to Title 18, United States Code, Section 3561 defendant may not be sentenced to a term of probation on this count. Count Two also carries a maximum fine of $250,000, or twice the gross gain or gross loss resulting from that offense, whichever is greater. Defendant further understands that with respect to Count Two, the judge also may impose a term of supervised release of not more than five years. c. Counts Three through Eight carry a maximum sentence of life

imprisonment or the death penalty. Pursuant to Title 18, United States Code, Section 3561 defendant may not be sentenced to a term of probation on these counts. Counts Three through Eight also each carry a maximum fine of $250,000. Defendant further understands
16

that with respect to Counts Three through Eight the judge also may impose terms of supervised release of not more than five years. d. Count Nine carries a maximum sentence of life imprisonment. Pursuant

to Title 18, United States Code, Section 3561 defendant may not be sentenced to a term of probation on this count. Count Nine also carries a maximum fine of $250,000, or twice the gross gain or gross loss resulting from that offense, whichever is greater. Defendant further understands that with respect to Count Nine, the judge also may impose a term of supervised release of not more than five years. e. Count Ten carries a maximum sentence of life imprisonment. Pursuant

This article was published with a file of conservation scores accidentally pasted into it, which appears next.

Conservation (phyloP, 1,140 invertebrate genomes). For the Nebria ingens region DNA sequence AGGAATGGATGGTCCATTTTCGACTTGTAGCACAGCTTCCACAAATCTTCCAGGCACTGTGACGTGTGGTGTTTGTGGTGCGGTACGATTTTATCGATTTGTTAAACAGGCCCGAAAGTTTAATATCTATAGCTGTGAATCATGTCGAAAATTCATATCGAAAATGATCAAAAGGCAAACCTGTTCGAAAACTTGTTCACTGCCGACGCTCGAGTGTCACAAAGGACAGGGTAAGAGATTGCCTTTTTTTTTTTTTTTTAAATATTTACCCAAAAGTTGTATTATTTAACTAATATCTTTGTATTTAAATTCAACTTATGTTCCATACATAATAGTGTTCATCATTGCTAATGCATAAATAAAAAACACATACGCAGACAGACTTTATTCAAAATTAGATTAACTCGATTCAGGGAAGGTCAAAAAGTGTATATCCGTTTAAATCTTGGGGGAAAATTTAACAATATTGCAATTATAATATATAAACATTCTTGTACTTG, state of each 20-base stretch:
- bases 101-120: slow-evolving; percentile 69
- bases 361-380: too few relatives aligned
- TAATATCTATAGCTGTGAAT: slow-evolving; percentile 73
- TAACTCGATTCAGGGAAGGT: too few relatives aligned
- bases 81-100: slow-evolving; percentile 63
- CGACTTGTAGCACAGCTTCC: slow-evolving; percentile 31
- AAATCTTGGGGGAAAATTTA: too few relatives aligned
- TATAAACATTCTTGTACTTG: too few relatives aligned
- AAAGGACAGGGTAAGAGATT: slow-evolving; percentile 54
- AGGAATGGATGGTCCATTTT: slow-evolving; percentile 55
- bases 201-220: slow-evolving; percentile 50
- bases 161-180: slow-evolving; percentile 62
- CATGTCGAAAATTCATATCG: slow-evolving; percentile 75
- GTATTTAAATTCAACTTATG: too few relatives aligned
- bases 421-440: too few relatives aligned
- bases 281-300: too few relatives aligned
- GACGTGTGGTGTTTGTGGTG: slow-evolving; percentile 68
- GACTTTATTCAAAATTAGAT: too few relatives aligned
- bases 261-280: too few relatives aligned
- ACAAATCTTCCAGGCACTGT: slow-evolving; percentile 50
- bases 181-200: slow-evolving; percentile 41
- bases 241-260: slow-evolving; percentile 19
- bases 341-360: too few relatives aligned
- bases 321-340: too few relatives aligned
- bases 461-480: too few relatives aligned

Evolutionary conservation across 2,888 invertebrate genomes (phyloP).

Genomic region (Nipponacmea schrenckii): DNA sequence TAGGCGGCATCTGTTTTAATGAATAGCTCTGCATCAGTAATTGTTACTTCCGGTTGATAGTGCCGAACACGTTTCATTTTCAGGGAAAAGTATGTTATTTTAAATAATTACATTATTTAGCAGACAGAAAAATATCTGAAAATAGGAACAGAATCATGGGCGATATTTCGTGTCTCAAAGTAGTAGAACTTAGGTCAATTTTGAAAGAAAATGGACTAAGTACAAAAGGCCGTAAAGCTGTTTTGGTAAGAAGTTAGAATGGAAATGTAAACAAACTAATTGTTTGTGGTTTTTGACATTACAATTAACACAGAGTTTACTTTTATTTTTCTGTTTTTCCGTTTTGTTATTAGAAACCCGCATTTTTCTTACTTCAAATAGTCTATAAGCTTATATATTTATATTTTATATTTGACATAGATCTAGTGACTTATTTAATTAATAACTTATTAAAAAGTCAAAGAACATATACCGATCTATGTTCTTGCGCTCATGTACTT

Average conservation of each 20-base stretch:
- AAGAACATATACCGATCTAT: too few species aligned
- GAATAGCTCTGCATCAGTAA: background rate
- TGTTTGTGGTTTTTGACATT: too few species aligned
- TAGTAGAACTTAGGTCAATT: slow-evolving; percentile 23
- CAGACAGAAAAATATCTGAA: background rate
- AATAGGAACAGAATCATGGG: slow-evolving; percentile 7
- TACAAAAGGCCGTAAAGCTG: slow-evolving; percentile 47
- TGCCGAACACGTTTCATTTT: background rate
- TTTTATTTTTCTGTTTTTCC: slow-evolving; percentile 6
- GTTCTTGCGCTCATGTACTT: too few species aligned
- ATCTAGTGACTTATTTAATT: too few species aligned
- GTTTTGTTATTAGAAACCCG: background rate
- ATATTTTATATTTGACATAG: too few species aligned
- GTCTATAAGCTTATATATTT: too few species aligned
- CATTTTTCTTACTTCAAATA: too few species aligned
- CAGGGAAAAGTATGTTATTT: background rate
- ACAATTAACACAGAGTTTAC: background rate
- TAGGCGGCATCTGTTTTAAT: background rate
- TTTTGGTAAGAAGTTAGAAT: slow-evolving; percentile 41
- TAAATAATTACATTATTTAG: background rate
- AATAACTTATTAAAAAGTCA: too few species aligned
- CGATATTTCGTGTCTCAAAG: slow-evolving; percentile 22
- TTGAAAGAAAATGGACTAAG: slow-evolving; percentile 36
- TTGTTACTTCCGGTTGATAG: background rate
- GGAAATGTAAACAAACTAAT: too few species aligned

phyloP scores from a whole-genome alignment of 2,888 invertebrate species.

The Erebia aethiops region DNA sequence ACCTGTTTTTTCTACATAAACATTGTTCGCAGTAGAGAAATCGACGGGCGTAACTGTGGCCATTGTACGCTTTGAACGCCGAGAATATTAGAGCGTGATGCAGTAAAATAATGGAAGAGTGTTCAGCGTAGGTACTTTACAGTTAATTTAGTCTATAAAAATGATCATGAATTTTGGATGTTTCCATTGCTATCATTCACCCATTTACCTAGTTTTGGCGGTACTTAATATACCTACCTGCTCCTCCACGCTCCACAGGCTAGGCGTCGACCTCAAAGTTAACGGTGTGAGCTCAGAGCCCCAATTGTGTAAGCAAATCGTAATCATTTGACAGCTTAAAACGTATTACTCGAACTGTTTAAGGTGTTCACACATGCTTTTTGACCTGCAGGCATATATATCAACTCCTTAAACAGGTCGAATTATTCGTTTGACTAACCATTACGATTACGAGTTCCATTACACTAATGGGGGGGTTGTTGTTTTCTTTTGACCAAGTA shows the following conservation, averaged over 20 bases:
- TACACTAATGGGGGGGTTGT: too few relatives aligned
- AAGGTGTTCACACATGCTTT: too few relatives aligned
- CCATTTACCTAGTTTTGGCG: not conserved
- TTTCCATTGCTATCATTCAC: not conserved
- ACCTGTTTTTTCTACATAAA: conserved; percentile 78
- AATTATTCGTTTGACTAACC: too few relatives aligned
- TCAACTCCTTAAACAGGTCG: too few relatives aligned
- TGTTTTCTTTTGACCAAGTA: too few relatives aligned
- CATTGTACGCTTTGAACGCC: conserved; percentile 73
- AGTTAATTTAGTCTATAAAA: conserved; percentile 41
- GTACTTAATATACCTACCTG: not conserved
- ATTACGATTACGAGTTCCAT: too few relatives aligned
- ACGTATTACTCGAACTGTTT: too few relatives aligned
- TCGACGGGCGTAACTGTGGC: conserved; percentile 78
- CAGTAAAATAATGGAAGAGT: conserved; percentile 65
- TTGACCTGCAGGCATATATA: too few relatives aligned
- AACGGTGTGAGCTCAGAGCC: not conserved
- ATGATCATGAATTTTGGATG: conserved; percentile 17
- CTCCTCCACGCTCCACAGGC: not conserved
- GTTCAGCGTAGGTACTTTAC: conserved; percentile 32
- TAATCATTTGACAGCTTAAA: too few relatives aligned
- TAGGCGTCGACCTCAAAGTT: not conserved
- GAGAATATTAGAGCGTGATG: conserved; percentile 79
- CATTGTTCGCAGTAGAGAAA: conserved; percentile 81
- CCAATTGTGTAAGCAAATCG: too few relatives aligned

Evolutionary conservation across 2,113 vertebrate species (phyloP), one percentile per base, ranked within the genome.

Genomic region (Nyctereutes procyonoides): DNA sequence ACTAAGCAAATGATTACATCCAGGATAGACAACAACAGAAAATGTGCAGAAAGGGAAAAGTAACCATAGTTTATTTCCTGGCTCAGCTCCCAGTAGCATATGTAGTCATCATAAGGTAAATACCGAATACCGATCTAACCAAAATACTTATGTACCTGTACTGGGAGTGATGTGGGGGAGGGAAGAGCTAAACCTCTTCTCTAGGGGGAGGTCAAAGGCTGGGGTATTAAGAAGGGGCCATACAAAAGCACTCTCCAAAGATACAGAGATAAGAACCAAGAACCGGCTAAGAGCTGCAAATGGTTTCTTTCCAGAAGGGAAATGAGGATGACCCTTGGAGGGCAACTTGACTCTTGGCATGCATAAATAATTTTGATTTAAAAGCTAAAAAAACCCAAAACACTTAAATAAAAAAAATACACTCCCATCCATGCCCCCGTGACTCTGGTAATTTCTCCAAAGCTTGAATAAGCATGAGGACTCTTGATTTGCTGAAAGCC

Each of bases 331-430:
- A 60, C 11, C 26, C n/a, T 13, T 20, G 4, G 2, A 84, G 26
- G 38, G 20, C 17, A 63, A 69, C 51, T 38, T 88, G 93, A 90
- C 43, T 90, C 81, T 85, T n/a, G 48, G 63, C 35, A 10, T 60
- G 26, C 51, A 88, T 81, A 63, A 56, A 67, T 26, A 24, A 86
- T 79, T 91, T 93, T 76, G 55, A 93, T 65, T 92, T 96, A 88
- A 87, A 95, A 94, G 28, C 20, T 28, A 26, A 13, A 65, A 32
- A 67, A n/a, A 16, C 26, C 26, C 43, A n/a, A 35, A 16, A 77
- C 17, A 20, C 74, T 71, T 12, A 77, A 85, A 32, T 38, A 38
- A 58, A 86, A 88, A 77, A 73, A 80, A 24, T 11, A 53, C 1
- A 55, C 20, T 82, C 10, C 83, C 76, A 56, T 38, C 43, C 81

to Title 18, United States Code, Section 3561 defendant may not be sentenced to a term of probation on this count. Count Ten also carries a maximum fine of $250,000. Defendant further understands that with respect to Count Ten, the judge also may impose a term of supervised release of not more than five years. f. Count Eleven carries a maximum sentence of 15 years’ imprisonment.

Pursuant to Title 18, United States Code, Section 3561 defendant may not be sentenced to a term of probation on this count. Count Eleven also carries a maximum fine of $250,000. Defendant further understands that with respect to Count Eleven, the judge also may impose a term of supervised release of not more than five years. g. Count Twelve carries a maximum sentence of life imprisonment.

Pursuant to Title 18, United States Code, Section 3561 defendant may not be sentenced to a term of probation on this count. Count Twelve also carries a maximum fine of $250,000,
17